Our tests on knitted cloth fabrics with discharge - fabric vertical gap varied in steps of 1 cm each revealed an optimal working distance range. As explained above, at short distance fabrics degrade structurally when the discharge glow and sparks come in contact with fabric. At vertical distances above 5 cm we did not measure any charges imparted to fabric samples. In an intermediate range of 3 - 5 cm discharge - fabric vertical distance we could measure charges, but the measured charge exhibited exponential decay in time where the decay time constant varied over a wide range from a couple of minutes (e.g. cotton, silk) up to hours (e.g. polyester, Nylon) depending on fabric type. At the outset, we were not expecting CDT to charge knitted cloth fabrics and the discovery of a limited range of working distance where charge retention occurs for some, but not all, cloth fabrics was very encouraging.

Charge Measurements

CDT and Charge Measurement Protocol

Following our surface characterisation studies, all non-woven polymer samples were treated at electrode - sample gap of 8 cm, whereas knitted cloth samples were treated at 4 cm. The CDT system was operated above its breakdown voltage (VB ~ 10.5 kV) at 12 kV for improved ion flux at these operating distances, with the inductive ballast regulating current to attain its saturation value. There was sufficient ion flux to operate the linear guide rail holding the electrodes at 1 cm/s translation speed for charge saturation in fabrics we empirically found capable to retaining charges. Fabrics which we concluded incapable of charge retention were exposed to CDT for as long as 10 minutes with no measurable charge retention.

We performed our electrostatic charge measurements with a non-contact electrostatic potentiometer (KSS-2000 Digital Electrostatic Potentiometer, Manufacturer: Kasuga Denki Inc.) with a piezoelectric transducer capable of measuring electrostatic voltage at a distance of 50 - 100 nm from the sample. The potentiometer was connected to a laptop via USB interface for automated data acquisition. During preliminary measurements, we noticed a confounding drift towards higher values in potentiometer readings after the first few minutes, which we isolated to charge accumulation on the sensor from prolonged exposure to the fabric. This measurement anomaly was rectified by resetting the potentiometer before each measurement, which resulted in more reliable measurements; all measurements we report here follow this protocol.

Charge Measurement Results

N95 FRs are the most widespread PPEs in use with electrocharged filtration layers, hence form the baseline comparative standard against all other fabrics. Our results therefore begin with charge measurements performed on N95 FRs and are detailed in figure 11 for charge (in nano coulombs, nC) obtained from a single sample. Given the N95 FR's electrocharged layer lies sandwiched between outer non-electrocharged fabrics, charge measurement on the N95 FR's outer surface is bound to be lower than one measured directly on the electrocharged layer due to distance separation as well as the outer layer's presence as a dielectric barrier. Indeed, the charge recorded for a bare electrocharged layer (Type A in figure 11) is nearly twice the value recorded at a new N95 FR's outer surface (type B in figure 11). Post measurement, this new N95 FR was depleted of its charge by soaking it in ethanol, dried, and then exposed to exhaust from a balanced ion generator (CDT in bipolar mode). After confirming the presence of no net charge, this N95 FR was recharged using CDT to simulate a used, decontaminated, and recharged FR (type C in figure 11). From this baseline test, we learned recharging comes close to, but never quite restores N95 FRs back to their pristine charge values. As a control, a used and decontaminated N95 FR was also recharged via CDT protocol (type D in figure 11). The discrepancy of -1 nC between the type C and type D N95 FRs may be due to trapped particles and bioaerosols screening the charge in type D, but absent in type C.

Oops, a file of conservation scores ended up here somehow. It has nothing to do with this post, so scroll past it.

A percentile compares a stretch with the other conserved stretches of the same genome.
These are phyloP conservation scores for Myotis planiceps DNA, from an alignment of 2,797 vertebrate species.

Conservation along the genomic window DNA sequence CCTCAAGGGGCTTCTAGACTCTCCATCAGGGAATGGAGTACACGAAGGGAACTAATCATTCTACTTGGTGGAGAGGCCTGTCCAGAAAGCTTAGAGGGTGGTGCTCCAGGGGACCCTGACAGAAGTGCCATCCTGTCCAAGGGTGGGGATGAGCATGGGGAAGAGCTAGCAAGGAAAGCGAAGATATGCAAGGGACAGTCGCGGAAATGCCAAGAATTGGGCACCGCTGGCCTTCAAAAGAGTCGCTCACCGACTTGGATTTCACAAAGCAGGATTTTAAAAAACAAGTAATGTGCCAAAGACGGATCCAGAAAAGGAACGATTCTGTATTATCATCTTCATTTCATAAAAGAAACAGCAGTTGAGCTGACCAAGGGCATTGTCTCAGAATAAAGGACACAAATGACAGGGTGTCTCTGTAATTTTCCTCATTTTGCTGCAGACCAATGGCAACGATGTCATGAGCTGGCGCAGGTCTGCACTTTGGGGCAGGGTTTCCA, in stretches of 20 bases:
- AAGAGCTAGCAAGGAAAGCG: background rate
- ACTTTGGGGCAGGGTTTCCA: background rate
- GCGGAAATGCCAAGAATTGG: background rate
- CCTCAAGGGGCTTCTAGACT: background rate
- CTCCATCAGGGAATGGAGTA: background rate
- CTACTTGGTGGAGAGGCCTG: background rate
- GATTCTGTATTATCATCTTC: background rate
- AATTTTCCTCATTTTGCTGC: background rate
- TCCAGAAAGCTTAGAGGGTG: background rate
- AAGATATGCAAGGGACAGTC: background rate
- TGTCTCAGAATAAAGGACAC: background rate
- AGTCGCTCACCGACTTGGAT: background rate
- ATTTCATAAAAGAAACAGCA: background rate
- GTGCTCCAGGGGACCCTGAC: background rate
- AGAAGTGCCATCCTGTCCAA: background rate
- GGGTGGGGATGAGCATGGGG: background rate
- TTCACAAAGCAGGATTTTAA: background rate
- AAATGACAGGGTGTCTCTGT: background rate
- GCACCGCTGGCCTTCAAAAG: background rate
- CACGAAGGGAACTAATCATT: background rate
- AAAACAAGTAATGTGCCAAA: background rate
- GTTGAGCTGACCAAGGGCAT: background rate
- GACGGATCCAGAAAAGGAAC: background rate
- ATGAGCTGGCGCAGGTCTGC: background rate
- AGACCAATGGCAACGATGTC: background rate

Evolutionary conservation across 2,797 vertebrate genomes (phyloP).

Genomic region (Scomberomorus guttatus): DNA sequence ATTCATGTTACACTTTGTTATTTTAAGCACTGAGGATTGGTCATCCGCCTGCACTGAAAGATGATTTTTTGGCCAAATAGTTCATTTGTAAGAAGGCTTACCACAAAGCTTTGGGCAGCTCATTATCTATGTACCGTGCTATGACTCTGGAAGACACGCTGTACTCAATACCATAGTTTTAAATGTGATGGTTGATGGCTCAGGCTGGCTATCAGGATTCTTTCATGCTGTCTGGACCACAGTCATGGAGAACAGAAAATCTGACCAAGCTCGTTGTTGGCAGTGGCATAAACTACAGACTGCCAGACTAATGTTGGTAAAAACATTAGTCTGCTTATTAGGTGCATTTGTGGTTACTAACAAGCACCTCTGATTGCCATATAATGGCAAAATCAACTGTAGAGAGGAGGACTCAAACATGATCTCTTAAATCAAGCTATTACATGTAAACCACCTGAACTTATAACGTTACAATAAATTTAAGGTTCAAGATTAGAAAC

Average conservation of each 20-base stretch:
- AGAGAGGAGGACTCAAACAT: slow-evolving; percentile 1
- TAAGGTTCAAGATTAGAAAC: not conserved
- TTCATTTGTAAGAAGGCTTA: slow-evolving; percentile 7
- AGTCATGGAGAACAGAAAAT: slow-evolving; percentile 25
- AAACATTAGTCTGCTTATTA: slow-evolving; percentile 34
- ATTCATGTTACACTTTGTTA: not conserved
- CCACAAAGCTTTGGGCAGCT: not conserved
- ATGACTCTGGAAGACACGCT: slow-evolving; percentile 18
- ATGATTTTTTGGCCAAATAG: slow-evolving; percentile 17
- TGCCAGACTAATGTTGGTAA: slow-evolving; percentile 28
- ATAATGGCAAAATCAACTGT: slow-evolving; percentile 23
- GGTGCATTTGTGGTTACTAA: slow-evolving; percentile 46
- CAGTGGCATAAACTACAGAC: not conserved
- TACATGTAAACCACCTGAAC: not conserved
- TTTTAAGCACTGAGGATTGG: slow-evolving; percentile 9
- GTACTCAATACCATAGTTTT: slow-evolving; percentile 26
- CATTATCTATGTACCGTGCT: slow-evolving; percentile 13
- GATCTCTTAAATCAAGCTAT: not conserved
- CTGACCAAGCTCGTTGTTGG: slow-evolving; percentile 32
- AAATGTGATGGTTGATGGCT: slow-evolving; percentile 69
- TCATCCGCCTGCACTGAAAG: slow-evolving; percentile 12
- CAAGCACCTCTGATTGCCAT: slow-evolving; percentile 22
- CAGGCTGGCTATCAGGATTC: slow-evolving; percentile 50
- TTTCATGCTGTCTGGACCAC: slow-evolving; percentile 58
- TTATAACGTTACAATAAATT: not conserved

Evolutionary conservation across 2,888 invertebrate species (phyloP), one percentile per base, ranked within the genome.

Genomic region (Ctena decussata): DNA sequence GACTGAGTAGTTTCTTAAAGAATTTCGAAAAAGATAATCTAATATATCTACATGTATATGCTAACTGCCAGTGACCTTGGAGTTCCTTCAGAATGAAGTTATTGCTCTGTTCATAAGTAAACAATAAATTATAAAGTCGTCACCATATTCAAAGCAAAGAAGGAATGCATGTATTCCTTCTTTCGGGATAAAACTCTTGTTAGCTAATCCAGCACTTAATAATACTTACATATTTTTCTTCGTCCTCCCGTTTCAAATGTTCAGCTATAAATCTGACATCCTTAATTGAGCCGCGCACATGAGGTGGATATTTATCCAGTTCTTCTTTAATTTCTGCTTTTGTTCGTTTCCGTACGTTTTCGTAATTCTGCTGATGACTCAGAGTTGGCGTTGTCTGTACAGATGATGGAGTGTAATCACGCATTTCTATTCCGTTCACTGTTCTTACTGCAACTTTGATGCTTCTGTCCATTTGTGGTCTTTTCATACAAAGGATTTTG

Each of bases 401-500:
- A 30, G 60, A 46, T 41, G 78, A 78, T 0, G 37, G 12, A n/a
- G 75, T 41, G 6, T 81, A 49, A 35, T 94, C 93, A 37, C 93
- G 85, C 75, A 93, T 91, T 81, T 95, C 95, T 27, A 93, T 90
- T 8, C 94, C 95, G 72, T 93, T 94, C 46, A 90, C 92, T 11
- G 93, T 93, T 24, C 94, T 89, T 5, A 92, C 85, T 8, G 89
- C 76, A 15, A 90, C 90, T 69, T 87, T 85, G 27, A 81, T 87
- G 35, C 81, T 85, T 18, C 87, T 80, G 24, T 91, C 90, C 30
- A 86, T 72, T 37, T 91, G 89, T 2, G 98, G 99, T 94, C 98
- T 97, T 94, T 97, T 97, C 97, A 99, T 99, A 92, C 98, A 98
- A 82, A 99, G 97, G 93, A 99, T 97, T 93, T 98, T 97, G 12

Figure 11: Charge in nano Coulombs (nC) measured on N95 FRs under different conditions.


Polymeric electret fabrics are charged through oriented dipoles within the polymeric material and ideally retain their charge for as long as the electret fabrics are properly packaged and stored. Whereas we expect the same for CDT recharged N95 FRs, it is not guaranteed and begs testing to this end because the instantaneous measurement in figure 11 does not inform us of charge decay and asymptotic steady charge values, if any. Readings were therefore obtained for commercial electret fabrics, both recharged (N95 FRs) and charged (surgical masks) for the first time. Charges recorded at 1 hour intervals for a 12 hour duration (see figure 12) did not reveal any discharging, nearly steady charge was observed for a new N95 FR (black solid circles), intentionally depleted and CDT recharged N95 FR (solid blue squares), and a new surgical mask CDT charged for the first time (solid red diamonds). As a further test, non-woven polypropylene (upright solid green triangles) and polystyrene (inverted solid purple triangles) manufactured in-house using the cotton candy principle and subjected to CDT process recorded steady values of as well. All these samples when wrapped in mylar and stored for 2 weeks still retained the same charge levels. We were therefore assured that these electret fabrics were charged by orienting the dipoles embedded in the polymeric material. This is not the case with knitted cloth fabrics as we see shortly.